ISLAMABAD - Pakistan People’s Party Chief Bilawal Bhutto Zardari Friday hinted of supporting the Pakistan Tehreek-e-Insaf-led government in the coming years as he addressed the National Assembly for the first time since his election as member on July 25.

In his maiden speech in the National Assembly, Bilawal said if the PTI worked for the betterment of the country, “we will stand by their side.”

Unlike Pakistan Muslim League-Nawaz leader Shehbaz Sharif who threatened to take the PTI-led government by the horns, Bilawal was much softer as he congratulated the PM-elect.

His speech was, however, not without satire. He reminded Imran Khan how he used to call people stupid and donkeys. “Imran Khan now you are the Prime Minister of all the Pakistanis. All those whom you called sheep, donkeys,” he contended.

Bilawal expressed disappointment over the sloganeering inside the house by the PTI and the PML-N lawmakers saying “this would have upset the people” who voted in the July 25 polls.

He said the people had not voted for the parties to perform ‘shows’ in the assembly rather they wanted them to work to resolve their issues.

Bilawal paid tribute to the martyrs of democracy who laid down their lives for the system –including his mother Benazir Bhutto and grandfather Zulfikar Ali Bhutto.

PPP Vice President Senator Sherry Rehman termed Bilawal’s speech ‘outstanding.’ The opposition leader in the Senate said: “Far above the partisan bickering of others, he set a tone that was both statesmanlike and promising, without pulling punches. Sounded like his illustrious grandfather (Zulfikar Ali Bhutto).”

PPP Secretary General Nayyar Bokhari said Bilawal’s address could be compared to any great leader’s speech. “He did not become personal. He spoke about democracy and parliament,” he remarked.

Earlier, the PPP played a silent spectator as the PTI and PML-N contested for the Prime Minister’s slot. The PPP abstained, a first in their history.

PPP Co-Chairman Asif Ali Zardari opted to skip the PM’s election while other members led by Bilawal attended the sessions. There were also reports that a banking court had issued warrants of arrest of Asif Ali Zardari. The PPP Co-Chairman lawyer Senator Farooq Naek however, contradicted such reports and said that the court had not issued any such orders.

Zardari was also under pressure due to the arrest of Anwar Majeed, owner of the Omni Group, who is known as a close friend of the former President.

Anwar Majeed and his son Abdul Ghani Majeed were arrested by the Federal Investigation Agency in connection with fake bank accounts that were used for alleged money laundering. A Supreme Court bench headed by Chief Justice Mian Saqib Nisar heard the case. Some analysts described the arrest as a ‘message’ to Zardari to stay away from the PML-N.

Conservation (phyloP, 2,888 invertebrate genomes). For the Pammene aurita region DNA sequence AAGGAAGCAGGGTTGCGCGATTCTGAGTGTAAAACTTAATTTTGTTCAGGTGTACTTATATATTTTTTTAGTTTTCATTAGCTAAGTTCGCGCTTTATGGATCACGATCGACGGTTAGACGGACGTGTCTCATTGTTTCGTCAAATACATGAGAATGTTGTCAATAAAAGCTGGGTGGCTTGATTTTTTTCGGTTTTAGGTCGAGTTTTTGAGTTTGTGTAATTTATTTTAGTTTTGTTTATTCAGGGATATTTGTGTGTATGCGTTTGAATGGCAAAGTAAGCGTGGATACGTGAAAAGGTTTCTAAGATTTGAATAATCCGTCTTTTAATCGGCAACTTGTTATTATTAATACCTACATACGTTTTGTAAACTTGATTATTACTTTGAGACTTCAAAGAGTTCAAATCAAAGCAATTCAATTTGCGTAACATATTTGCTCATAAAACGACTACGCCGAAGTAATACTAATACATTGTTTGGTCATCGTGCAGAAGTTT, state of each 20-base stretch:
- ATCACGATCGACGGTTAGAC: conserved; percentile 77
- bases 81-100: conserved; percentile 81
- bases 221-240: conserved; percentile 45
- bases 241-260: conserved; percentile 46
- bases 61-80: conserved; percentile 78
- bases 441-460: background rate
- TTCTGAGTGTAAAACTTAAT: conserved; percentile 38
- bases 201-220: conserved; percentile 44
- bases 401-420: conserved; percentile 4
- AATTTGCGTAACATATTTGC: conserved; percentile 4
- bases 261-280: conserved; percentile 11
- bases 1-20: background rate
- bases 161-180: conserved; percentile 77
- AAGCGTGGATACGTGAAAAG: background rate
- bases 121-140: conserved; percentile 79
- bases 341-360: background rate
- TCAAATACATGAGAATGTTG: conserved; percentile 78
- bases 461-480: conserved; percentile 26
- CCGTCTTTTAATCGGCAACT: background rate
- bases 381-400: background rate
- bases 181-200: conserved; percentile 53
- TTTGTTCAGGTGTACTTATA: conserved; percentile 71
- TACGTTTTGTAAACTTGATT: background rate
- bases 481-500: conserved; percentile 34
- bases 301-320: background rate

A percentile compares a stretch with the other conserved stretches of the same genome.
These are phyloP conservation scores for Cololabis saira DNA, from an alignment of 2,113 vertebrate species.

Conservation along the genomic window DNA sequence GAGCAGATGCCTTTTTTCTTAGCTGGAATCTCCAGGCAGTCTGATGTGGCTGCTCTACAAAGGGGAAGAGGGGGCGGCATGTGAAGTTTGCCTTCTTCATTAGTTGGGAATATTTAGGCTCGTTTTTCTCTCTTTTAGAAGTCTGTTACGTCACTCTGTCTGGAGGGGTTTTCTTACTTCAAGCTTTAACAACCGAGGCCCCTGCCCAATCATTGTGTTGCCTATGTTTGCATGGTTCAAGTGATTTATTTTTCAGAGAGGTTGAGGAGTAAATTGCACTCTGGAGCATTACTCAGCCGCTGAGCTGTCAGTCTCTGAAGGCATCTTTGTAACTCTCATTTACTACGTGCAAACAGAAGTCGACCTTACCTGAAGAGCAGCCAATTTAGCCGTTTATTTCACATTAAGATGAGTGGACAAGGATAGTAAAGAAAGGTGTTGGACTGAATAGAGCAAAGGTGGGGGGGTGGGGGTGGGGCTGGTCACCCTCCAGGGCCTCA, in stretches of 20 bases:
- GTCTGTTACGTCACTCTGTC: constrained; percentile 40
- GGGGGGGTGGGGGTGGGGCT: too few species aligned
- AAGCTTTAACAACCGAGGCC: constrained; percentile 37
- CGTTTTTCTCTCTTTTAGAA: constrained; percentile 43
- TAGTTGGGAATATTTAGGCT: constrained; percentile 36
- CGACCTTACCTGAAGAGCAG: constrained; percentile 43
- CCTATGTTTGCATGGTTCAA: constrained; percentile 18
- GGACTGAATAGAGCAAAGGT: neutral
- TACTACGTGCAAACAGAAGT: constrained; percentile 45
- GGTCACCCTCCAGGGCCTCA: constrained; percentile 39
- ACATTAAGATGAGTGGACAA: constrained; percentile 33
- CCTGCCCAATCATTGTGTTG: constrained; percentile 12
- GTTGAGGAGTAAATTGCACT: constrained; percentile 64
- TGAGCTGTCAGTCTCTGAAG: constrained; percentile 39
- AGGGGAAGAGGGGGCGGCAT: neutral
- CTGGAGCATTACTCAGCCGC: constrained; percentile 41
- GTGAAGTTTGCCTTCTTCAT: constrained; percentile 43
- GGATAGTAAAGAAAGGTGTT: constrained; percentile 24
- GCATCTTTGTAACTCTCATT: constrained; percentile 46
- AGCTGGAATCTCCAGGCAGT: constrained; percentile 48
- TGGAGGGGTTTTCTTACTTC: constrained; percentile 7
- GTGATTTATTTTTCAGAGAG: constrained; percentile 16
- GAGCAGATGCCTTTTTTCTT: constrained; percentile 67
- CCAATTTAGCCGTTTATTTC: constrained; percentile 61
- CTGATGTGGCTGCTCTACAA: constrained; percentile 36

Even before the Prime Minister’s election, the PPP had announced to withdraw its support for Shehbaz Sharif. The younger Sharif was expected to give some fight to Imran Khan with the support of the PPP but it essentially became a one-sided contest. However, the score of 176 against the 172 required for simple majority was not the best of results for Imran Khan. He would have loved a ‘double century.’

Soon as the results were announced, the PML-N members launched deafening sloganeering forcing Speaker Asad Qaiser to suspend the proceedings after half an hour of struggle to control the situation.

Under a so-called understanding between the opposition parties, the PML-N, the PPP and the Muttahida Majlis-e-Amal were to name the candidates for PM, Speaker National Assembly and the Deputy Speaker in accordance with their strength in lower house of the parliament.

PPP’s Khurshid Shah and MMA’s Asad Mehmood lost the contest this week for the Speaker and Deputy Speaker but almost all the opposition members voted for them making the result card look better. When it came to PM’s election, Shehbaz Sharif was far from close with 96 votes to his credit despite Imran Khan’s overall slim majority. More than 50 PPP votes would have made it a healthier contest.

Other sources said PPP was unlikely to confront the PTI-led government in the centre. Close aides of the Bhutto family said the PPP will not fight PML-N’s war against the PTI but try to promote its own agenda for a possible comeback in the next elections.




There were rumours that the PPP and the PTI were engaged in covert talks regarding the upcoming presidential election. Incumbent President Mamnoon Hussain’s five-year term will end on September 9.

Zardari, the sources said, wanted a PPP nominee or at least a PPP-backed candidate to replace Hussain as the President to stay away from the PML-N and the future cooperation.

The President is indirectly elected by the Electoral College - a joint sitting of the Senate, National Assembly and the provincial assemblies.

“The talks with the PTI are ongoing. There will be discussions about the presidential elections (September 4) with all the parties. Bilawal has already offered cooperation on the issues of national interest to the PTI. We aim to strengthen democracy. We had also supported the PML-N,” said a senior PPP leader.



Bilawal steals PTI’s show